How retail investors can warm up to the hot bond market

As the country’s bond market heats up, where does it leave the retail investor?
Last Updated : 14 April 2024, 21:13 IST
Last Updated : 14 April 2024, 21:13 IST

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The upcoming inclusion of Indian bonds in global indices (JP Morgan’s Government Bond Index-Emerging Markets or GBI-EM from June  this year and Bloomberg Emerging Market (EM) Local Currency Government Index from January next year, with FTSE Russel too considering inclusion of Indian sovereign bonds in its index), has definitely thrown the spotlight on these instruments as never before.

We’ve already seen foreign investors pumping in a record Rs 8,000 crore into our bonds, swelling our forex reserves to $642 billion. The inflows have impacted corporate bonds too. Analysts estimate that that inclusion in the global indices will trigger an inflow $25 billion into India. But as the country’s bond market heats up, where does it leave the retail investor?

The reticence

Traditionally, Indian investors are very comfortable parking their money in fixed income products but their repertoire has rarely extended beyond bank FDs and debt mutual funds. The risk takers have delved into equities. But there are few takers for bonds, be it corporate debentures or government bonds.  Why? It can be put down to pure lack of knowledge and awareness. It is also the ease of transactions in equity and mutual funds that have made them the more favoured investment tools.

Understanding bonds

Bonds are debt instruments issued by corporates & government to meet their long-term fund requirements. Bonds issued by the central government are called dated securities or G-secs & have a tenure ranging from 2 years to 40 years. State governments raise funds through State Development Loans. Institutional investors like insurance companies, mutual funds, banks, pension funds or NPS Trust invest in G-Secs.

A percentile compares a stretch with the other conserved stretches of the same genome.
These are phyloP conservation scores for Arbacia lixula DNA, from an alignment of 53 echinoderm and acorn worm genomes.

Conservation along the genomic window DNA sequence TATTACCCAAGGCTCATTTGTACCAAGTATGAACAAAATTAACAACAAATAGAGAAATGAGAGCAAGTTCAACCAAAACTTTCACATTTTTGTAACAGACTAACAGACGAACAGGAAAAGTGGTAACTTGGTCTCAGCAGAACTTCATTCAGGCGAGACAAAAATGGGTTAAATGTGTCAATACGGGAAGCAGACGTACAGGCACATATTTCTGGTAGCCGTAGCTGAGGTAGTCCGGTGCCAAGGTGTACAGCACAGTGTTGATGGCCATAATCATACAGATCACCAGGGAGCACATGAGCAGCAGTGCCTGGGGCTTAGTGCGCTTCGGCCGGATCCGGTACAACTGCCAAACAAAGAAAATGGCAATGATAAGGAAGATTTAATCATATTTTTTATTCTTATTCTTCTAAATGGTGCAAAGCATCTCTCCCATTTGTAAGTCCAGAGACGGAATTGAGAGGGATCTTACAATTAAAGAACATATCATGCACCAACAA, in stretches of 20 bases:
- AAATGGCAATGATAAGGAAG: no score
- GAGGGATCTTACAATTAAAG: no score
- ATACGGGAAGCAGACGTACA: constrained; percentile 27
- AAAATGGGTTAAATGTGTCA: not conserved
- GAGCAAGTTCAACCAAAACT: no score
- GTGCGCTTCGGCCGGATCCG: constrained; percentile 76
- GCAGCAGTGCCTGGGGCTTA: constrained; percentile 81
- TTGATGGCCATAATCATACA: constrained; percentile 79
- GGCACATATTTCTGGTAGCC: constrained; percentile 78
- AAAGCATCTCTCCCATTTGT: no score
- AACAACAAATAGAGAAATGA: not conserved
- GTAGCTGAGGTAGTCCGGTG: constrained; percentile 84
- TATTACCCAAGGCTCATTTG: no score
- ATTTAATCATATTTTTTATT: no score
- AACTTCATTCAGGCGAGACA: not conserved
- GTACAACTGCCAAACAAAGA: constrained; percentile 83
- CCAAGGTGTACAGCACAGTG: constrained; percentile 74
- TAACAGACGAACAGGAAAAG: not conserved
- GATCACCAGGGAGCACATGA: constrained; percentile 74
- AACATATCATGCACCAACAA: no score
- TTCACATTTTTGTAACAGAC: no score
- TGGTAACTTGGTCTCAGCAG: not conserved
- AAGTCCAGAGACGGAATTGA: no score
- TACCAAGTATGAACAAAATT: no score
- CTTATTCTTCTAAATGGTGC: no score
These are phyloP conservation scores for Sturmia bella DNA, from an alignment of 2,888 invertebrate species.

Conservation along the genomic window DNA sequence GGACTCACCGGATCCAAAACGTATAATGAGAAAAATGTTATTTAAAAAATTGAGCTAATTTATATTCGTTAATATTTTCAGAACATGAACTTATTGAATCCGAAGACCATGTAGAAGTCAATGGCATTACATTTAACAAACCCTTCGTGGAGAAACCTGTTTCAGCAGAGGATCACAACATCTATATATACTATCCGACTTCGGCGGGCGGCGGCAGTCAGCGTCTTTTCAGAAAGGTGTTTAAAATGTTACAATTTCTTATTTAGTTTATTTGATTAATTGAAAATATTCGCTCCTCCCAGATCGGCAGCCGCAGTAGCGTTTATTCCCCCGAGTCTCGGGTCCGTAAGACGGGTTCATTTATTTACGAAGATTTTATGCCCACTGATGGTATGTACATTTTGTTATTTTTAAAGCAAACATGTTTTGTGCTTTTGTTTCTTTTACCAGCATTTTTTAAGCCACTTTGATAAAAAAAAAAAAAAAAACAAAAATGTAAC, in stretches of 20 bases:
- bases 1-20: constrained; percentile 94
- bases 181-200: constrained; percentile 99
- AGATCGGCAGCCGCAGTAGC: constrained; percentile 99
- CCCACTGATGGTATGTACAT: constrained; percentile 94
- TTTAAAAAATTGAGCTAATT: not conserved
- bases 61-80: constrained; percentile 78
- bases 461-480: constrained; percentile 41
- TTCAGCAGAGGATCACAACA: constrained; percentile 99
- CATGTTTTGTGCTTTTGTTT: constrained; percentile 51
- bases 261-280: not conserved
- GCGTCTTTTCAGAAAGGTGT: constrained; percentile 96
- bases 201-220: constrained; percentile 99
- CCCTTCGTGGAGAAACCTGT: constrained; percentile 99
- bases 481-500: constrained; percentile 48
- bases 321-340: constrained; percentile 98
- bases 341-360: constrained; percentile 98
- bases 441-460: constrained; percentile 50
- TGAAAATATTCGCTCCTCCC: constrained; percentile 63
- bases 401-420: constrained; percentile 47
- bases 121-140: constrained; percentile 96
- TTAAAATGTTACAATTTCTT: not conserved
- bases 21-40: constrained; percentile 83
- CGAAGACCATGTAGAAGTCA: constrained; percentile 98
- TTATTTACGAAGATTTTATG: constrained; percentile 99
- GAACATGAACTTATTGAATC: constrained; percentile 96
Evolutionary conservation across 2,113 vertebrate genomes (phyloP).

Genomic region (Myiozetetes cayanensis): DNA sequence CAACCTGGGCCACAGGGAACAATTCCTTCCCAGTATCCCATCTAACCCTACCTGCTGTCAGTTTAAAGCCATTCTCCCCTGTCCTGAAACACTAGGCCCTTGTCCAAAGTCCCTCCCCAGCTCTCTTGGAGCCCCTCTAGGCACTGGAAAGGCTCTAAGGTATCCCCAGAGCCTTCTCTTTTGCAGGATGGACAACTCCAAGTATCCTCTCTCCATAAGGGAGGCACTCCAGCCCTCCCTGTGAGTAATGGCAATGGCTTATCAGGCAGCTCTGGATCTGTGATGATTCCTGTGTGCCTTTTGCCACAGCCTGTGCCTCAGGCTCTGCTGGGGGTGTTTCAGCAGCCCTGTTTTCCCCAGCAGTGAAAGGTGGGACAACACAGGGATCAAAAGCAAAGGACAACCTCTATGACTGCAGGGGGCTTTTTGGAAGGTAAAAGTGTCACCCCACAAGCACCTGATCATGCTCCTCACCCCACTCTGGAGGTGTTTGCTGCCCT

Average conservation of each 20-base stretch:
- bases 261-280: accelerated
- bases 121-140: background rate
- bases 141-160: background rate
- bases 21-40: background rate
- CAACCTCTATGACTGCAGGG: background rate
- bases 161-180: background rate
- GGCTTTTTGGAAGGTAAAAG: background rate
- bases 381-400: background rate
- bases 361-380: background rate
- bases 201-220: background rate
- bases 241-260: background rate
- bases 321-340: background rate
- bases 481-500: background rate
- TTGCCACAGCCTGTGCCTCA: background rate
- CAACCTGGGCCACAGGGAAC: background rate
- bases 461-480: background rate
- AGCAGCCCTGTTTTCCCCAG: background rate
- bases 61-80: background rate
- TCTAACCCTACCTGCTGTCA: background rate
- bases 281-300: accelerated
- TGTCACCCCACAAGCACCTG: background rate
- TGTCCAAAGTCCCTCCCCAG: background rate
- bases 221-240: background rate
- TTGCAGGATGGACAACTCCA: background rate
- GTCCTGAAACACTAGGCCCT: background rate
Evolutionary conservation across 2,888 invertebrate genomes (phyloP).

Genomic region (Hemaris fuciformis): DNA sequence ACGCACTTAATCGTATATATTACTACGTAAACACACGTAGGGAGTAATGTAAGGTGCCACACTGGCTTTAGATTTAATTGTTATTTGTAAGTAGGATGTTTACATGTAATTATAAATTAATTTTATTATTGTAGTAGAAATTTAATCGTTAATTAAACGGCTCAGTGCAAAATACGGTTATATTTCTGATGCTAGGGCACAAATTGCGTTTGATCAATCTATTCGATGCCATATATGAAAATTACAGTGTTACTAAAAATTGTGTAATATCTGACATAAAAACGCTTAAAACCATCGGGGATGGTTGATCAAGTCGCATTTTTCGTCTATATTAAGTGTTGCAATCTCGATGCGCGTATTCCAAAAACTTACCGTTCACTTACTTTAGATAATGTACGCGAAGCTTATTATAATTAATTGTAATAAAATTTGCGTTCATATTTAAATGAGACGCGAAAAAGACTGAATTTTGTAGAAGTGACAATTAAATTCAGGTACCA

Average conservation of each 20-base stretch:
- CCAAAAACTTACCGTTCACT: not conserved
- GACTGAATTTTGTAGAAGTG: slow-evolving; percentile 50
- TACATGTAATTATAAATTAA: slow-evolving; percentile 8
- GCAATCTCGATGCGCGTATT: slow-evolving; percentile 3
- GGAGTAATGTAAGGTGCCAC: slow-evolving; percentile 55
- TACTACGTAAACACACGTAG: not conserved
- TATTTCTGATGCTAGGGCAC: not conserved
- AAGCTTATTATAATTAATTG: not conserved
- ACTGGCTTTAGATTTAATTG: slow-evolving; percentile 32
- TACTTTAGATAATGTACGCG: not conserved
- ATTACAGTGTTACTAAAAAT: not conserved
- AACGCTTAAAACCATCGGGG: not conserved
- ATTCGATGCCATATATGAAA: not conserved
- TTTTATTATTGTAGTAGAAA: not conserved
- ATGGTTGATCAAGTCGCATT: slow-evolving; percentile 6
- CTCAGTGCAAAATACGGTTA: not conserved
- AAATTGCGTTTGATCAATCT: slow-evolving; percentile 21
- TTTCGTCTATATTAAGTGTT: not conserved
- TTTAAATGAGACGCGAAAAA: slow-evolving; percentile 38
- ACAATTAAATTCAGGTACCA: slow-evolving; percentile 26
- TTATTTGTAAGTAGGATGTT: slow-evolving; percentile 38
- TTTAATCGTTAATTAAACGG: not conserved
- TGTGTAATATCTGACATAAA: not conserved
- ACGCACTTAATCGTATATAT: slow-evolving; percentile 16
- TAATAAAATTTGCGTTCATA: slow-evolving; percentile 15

Bonds issued by companies are called corporate bonds or debentures and used for funding expansion, project financing, and working capital requirements. However, investors in corporate bonds are exposed to credit risk i.e the risk of default by issuers of interest payments or principal amount on maturity. Investors can minimise this risk though, by investing in top rated bonds. Credit rating agencies like ICRA, CRISIL, CARE or Brickworks rate the bonds based on the issuer’s track record of principal & interest payments. Investors can have these bonds either in demat form or in physical form.

There will obviously be a difference in interest rate paid by government and corporates for the same maturity, which is called the yield spread or credit spread. Many corporates issue Non-convertible debentures (NCDs), which could be either secured or unsecured.

Retail access to government bonds

RBI has made retail investment in bond markets affordable by reducing the minimum amount to Rs 10000. Retail investors can participate in the bond market by opening RBI retail direct account by logging in to rbiretaildirect.org.in. They can also participate in primary issuances of treasury bills, trade in secondary markets and invest in sovereign gold bonds. These bonds are less volatile and help moderate and conservative investors in diversifying their portfolio while ensuring regular income. 

Given that we are close to or at the peak interest rate cycle and the fact that, RBI kept policy rates unchanged in the recent MPC (Monetary policy committee) meeting, investing in bonds is an attractive option. Investors can lock in to these rates before the central bank starts cutting interest rates later in the year. A more robust bond market will also help the RBI in the transmission of monetary policy more effectively through open market operations.

Published 14 April 2024, 21:13 IST

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